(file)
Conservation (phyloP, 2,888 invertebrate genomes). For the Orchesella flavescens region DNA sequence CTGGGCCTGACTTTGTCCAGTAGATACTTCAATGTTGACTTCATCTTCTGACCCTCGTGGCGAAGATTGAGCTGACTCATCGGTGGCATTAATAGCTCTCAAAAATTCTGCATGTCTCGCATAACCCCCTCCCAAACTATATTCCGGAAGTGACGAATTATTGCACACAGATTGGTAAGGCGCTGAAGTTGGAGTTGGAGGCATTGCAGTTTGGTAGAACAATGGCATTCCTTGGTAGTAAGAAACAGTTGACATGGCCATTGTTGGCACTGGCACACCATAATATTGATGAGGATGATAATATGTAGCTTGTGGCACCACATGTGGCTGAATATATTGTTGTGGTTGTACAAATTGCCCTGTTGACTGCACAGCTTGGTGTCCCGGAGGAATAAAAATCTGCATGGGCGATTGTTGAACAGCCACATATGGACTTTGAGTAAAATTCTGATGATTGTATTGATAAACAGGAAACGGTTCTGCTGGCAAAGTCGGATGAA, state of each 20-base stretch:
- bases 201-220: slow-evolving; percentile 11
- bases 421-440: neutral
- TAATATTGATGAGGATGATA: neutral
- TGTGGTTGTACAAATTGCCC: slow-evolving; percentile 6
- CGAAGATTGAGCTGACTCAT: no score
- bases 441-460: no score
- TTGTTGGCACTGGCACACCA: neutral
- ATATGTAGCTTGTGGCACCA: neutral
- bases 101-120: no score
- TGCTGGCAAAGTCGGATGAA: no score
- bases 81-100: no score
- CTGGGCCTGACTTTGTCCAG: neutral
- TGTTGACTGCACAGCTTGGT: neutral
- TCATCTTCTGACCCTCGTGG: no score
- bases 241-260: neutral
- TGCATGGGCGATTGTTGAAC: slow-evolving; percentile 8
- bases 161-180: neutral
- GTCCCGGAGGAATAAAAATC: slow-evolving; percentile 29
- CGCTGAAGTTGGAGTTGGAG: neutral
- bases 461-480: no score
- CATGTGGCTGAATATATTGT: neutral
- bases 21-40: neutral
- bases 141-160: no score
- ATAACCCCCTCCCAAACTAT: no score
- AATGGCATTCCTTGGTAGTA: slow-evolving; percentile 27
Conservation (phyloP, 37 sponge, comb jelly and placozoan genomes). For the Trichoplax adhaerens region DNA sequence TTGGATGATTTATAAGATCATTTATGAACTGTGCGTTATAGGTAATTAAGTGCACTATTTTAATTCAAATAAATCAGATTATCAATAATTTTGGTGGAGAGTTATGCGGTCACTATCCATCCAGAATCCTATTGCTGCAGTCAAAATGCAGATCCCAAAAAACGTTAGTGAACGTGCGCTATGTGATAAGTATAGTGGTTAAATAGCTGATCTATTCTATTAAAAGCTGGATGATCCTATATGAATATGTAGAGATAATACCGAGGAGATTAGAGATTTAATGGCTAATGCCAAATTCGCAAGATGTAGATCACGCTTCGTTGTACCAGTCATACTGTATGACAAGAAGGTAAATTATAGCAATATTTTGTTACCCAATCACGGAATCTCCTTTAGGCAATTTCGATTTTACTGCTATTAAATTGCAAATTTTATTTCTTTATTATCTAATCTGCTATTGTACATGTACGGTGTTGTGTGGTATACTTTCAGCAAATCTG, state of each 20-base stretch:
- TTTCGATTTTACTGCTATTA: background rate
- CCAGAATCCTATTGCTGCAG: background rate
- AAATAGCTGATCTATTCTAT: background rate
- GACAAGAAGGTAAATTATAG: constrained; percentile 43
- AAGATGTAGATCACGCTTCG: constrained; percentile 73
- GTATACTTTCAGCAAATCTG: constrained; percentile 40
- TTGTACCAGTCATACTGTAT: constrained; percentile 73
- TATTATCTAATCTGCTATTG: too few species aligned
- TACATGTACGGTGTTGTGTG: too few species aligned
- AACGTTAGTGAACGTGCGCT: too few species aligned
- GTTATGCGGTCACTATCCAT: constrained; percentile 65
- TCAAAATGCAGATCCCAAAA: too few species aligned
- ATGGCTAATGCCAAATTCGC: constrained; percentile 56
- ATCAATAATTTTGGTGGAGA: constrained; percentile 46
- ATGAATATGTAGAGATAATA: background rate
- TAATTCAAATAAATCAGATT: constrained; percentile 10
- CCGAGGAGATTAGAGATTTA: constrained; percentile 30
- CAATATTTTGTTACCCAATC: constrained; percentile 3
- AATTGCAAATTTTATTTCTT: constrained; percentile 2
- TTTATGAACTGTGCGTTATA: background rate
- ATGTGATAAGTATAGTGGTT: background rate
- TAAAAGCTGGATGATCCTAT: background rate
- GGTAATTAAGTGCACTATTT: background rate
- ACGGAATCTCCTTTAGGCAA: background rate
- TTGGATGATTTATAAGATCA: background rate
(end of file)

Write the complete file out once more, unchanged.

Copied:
Conservation (phyloP, 2,888 invertebrate genomes). For the Orchesella flavescens region DNA sequence CTGGGCCTGACTTTGTCCAGTAGATACTTCAATGTTGACTTCATCTTCTGACCCTCGTGGCGAAGATTGAGCTGACTCATCGGTGGCATTAATAGCTCTCAAAAATTCTGCATGTCTCGCATAACCCCCTCCCAAACTATATTCCGGAAGTGACGAATTATTGCACACAGATTGGTAAGGCGCTGAAGTTGGAGTTGGAGGCATTGCAGTTTGGTAGAACAATGGCATTCCTTGGTAGTAAGAAACAGTTGACATGGCCATTGTTGGCACTGGCACACCATAATATTGATGAGGATGATAATATGTAGCTTGTGGCACCACATGTGGCTGAATATATTGTTGTGGTTGTACAAATTGCCCTGTTGACTGCACAGCTTGGTGTCCCGGAGGAATAAAAATCTGCATGGGCGATTGTTGAACAGCCACATATGGACTTTGAGTAAAATTCTGATGATTGTATTGATAAACAGGAAACGGTTCTGCTGGCAAAGTCGGATGAA, state of each 20-base stretch:
- bases 201-220: slow-evolving; percentile 11
- bases 421-440: neutral
- TAATATTGATGAGGATGATA: neutral
- TGTGGTTGTACAAATTGCCC: slow-evolving; percentile 6
- CGAAGATTGAGCTGACTCAT: no score
- bases 441-460: no score
- TTGTTGGCACTGGCACACCA: neutral
- ATATGTAGCTTGTGGCACCA: neutral
- bases 101-120: no score
- TGCTGGCAAAGTCGGATGAA: no score
- bases 81-100: no score
- CTGGGCCTGACTTTGTCCAG: neutral
- TGTTGACTGCACAGCTTGGT: neutral
- TCATCTTCTGACCCTCGTGG: no score
- bases 241-260: neutral
- TGCATGGGCGATTGTTGAAC: slow-evolving; percentile 8
- bases 161-180: neutral
- GTCCCGGAGGAATAAAAATC: slow-evolving; percentile 29
- CGCTGAAGTTGGAGTTGGAG: neutral
- bases 461-480: no score
- CATGTGGCTGAATATATTGT: neutral
- bases 21-40: neutral
- bases 141-160: no score
- ATAACCCCCTCCCAAACTAT: no score
- AATGGCATTCCTTGGTAGTA: slow-evolving; percentile 27
Conservation (phyloP, 37 sponge, comb jelly and placozoan genomes). For the Trichoplax adhaerens region DNA sequence TTGGATGATTTATAAGATCATTTATGAACTGTGCGTTATAGGTAATTAAGTGCACTATTTTAATTCAAATAAATCAGATTATCAATAATTTTGGTGGAGAGTTATGCGGTCACTATCCATCCAGAATCCTATTGCTGCAGTCAAAATGCAGATCCCAAAAAACGTTAGTGAACGTGCGCTATGTGATAAGTATAGTGGTTAAATAGCTGATCTATTCTATTAAAAGCTGGATGATCCTATATGAATATGTAGAGATAATACCGAGGAGATTAGAGATTTAATGGCTAATGCCAAATTCGCAAGATGTAGATCACGCTTCGTTGTACCAGTCATACTGTATGACAAGAAGGTAAATTATAGCAATATTTTGTTACCCAATCACGGAATCTCCTTTAGGCAATTTCGATTTTACTGCTATTAAATTGCAAATTTTATTTCTTTATTATCTAATCTGCTATTGTACATGTACGGTGTTGTGTGGTATACTTTCAGCAAATCTG, state of each 20-base stretch:
- TTTCGATTTTACTGCTATTA: background rate
- CCAGAATCCTATTGCTGCAG: background rate
- AAATAGCTGATCTATTCTAT: background rate
- GACAAGAAGGTAAATTATAG: constrained; percentile 43
- AAGATGTAGATCACGCTTCG: constrained; percentile 73
- GTATACTTTCAGCAAATCTG: constrained; percentile 40
- TTGTACCAGTCATACTGTAT: constrained; percentile 73
- TATTATCTAATCTGCTATTG: too few species aligned
- TACATGTACGGTGTTGTGTG: too few species aligned
- AACGTTAGTGAACGTGCGCT: too few species aligned
- GTTATGCGGTCACTATCCAT: constrained; percentile 65
- TCAAAATGCAGATCCCAAAA: too few species aligned
- ATGGCTAATGCCAAATTCGC: constrained; percentile 56
- ATCAATAATTTTGGTGGAGA: constrained; percentile 46
- ATGAATATGTAGAGATAATA: background rate
- TAATTCAAATAAATCAGATT: constrained; percentile 10
- CCGAGGAGATTAGAGATTTA: constrained; percentile 30
- CAATATTTTGTTACCCAATC: constrained; percentile 3
- AATTGCAAATTTTATTTCTT: constrained; percentile 2
- TTTATGAACTGTGCGTTATA: background rate
- ATGTGATAAGTATAGTGGTT: background rate
- TAAAAGCTGGATGATCCTAT: background rate
- GGTAATTAAGTGCACTATTT: background rate
- ACGGAATCTCCTTTAGGCAA: background rate
- TTGGATGATTTATAAGATCA: background rate